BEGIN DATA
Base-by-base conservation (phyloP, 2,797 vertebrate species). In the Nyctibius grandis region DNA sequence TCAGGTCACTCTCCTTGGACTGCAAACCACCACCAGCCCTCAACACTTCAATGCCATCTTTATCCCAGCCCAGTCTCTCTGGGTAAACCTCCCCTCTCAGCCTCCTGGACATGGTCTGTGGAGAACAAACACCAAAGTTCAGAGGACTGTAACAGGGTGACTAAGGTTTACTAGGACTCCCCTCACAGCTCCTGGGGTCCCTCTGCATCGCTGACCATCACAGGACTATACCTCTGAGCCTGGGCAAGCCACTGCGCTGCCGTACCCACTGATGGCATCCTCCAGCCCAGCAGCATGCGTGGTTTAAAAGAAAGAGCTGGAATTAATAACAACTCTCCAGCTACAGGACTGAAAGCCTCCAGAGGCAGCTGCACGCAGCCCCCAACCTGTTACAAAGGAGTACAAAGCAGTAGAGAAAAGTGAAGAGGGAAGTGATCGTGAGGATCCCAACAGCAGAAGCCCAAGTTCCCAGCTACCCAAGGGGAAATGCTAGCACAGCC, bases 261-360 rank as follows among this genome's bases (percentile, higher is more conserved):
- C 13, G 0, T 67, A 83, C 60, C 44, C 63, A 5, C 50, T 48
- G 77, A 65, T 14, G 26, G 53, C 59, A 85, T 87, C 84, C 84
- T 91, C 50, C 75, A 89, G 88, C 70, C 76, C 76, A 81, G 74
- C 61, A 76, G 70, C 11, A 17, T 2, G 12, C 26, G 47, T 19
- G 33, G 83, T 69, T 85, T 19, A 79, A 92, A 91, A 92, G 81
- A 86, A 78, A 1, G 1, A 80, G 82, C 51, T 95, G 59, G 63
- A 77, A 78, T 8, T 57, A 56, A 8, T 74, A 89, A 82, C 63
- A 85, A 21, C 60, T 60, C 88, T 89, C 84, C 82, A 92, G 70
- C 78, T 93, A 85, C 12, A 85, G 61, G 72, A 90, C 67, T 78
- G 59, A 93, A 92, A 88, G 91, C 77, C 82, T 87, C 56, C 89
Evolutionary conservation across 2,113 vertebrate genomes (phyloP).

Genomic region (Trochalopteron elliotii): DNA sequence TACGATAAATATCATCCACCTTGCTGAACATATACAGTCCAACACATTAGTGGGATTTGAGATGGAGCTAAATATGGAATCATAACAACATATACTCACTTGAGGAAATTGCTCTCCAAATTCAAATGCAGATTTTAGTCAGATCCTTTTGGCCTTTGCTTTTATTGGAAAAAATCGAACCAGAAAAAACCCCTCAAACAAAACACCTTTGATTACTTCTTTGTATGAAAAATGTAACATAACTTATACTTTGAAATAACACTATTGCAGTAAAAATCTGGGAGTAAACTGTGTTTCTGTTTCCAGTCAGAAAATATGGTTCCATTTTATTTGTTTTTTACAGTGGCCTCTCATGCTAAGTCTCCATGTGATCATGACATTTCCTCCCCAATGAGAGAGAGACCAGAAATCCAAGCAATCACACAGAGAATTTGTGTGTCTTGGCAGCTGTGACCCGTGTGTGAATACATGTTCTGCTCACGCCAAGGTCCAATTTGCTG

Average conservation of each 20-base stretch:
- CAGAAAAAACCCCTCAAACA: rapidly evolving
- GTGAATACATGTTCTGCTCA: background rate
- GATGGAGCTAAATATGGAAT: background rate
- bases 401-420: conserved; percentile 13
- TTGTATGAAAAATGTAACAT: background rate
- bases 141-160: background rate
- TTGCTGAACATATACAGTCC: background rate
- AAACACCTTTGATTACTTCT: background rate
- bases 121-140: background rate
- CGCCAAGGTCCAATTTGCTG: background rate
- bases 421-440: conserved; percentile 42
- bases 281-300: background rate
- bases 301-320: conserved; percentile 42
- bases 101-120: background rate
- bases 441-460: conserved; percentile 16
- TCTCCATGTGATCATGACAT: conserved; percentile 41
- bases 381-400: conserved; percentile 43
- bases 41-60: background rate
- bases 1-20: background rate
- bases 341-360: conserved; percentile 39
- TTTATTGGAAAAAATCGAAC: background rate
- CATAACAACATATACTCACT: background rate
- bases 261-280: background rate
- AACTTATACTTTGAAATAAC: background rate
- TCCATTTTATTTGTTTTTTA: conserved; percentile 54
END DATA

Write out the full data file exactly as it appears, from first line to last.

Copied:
Base-by-base conservation (phyloP, 2,797 vertebrate species). In the Nyctibius grandis region DNA sequence TCAGGTCACTCTCCTTGGACTGCAAACCACCACCAGCCCTCAACACTTCAATGCCATCTTTATCCCAGCCCAGTCTCTCTGGGTAAACCTCCCCTCTCAGCCTCCTGGACATGGTCTGTGGAGAACAAACACCAAAGTTCAGAGGACTGTAACAGGGTGACTAAGGTTTACTAGGACTCCCCTCACAGCTCCTGGGGTCCCTCTGCATCGCTGACCATCACAGGACTATACCTCTGAGCCTGGGCAAGCCACTGCGCTGCCGTACCCACTGATGGCATCCTCCAGCCCAGCAGCATGCGTGGTTTAAAAGAAAGAGCTGGAATTAATAACAACTCTCCAGCTACAGGACTGAAAGCCTCCAGAGGCAGCTGCACGCAGCCCCCAACCTGTTACAAAGGAGTACAAAGCAGTAGAGAAAAGTGAAGAGGGAAGTGATCGTGAGGATCCCAACAGCAGAAGCCCAAGTTCCCAGCTACCCAAGGGGAAATGCTAGCACAGCC, bases 261-360 rank as follows among this genome's bases (percentile, higher is more conserved):
- C 13, G 0, T 67, A 83, C 60, C 44, C 63, A 5, C 50, T 48
- G 77, A 65, T 14, G 26, G 53, C 59, A 85, T 87, C 84, C 84
- T 91, C 50, C 75, A 89, G 88, C 70, C 76, C 76, A 81, G 74
- C 61, A 76, G 70, C 11, A 17, T 2, G 12, C 26, G 47, T 19
- G 33, G 83, T 69, T 85, T 19, A 79, A 92, A 91, A 92, G 81
- A 86, A 78, A 1, G 1, A 80, G 82, C 51, T 95, G 59, G 63
- A 77, A 78, T 8, T 57, A 56, A 8, T 74, A 89, A 82, C 63
- A 85, A 21, C 60, T 60, C 88, T 89, C 84, C 82, A 92, G 70
- C 78, T 93, A 85, C 12, A 85, G 61, G 72, A 90, C 67, T 78
- G 59, A 93, A 92, A 88, G 91, C 77, C 82, T 87, C 56, C 89
Evolutionary conservation across 2,113 vertebrate genomes (phyloP).

Genomic region (Trochalopteron elliotii): DNA sequence TACGATAAATATCATCCACCTTGCTGAACATATACAGTCCAACACATTAGTGGGATTTGAGATGGAGCTAAATATGGAATCATAACAACATATACTCACTTGAGGAAATTGCTCTCCAAATTCAAATGCAGATTTTAGTCAGATCCTTTTGGCCTTTGCTTTTATTGGAAAAAATCGAACCAGAAAAAACCCCTCAAACAAAACACCTTTGATTACTTCTTTGTATGAAAAATGTAACATAACTTATACTTTGAAATAACACTATTGCAGTAAAAATCTGGGAGTAAACTGTGTTTCTGTTTCCAGTCAGAAAATATGGTTCCATTTTATTTGTTTTTTACAGTGGCCTCTCATGCTAAGTCTCCATGTGATCATGACATTTCCTCCCCAATGAGAGAGAGACCAGAAATCCAAGCAATCACACAGAGAATTTGTGTGTCTTGGCAGCTGTGACCCGTGTGTGAATACATGTTCTGCTCACGCCAAGGTCCAATTTGCTG

Average conservation of each 20-base stretch:
- CAGAAAAAACCCCTCAAACA: rapidly evolving
- GTGAATACATGTTCTGCTCA: background rate
- GATGGAGCTAAATATGGAAT: background rate
- bases 401-420: conserved; percentile 13
- TTGTATGAAAAATGTAACAT: background rate
- bases 141-160: background rate
- TTGCTGAACATATACAGTCC: background rate
- AAACACCTTTGATTACTTCT: background rate
- bases 121-140: background rate
- CGCCAAGGTCCAATTTGCTG: background rate
- bases 421-440: conserved; percentile 42
- bases 281-300: background rate
- bases 301-320: conserved; percentile 42
- bases 101-120: background rate
- bases 441-460: conserved; percentile 16
- TCTCCATGTGATCATGACAT: conserved; percentile 41
- bases 381-400: conserved; percentile 43
- bases 41-60: background rate
- bases 1-20: background rate
- bases 341-360: conserved; percentile 39
- TTTATTGGAAAAAATCGAAC: background rate
- CATAACAACATATACTCACT: background rate
- bases 261-280: background rate
- AACTTATACTTTGAAATAAC: background rate
- TCCATTTTATTTGTTTTTTA: conserved; percentile 54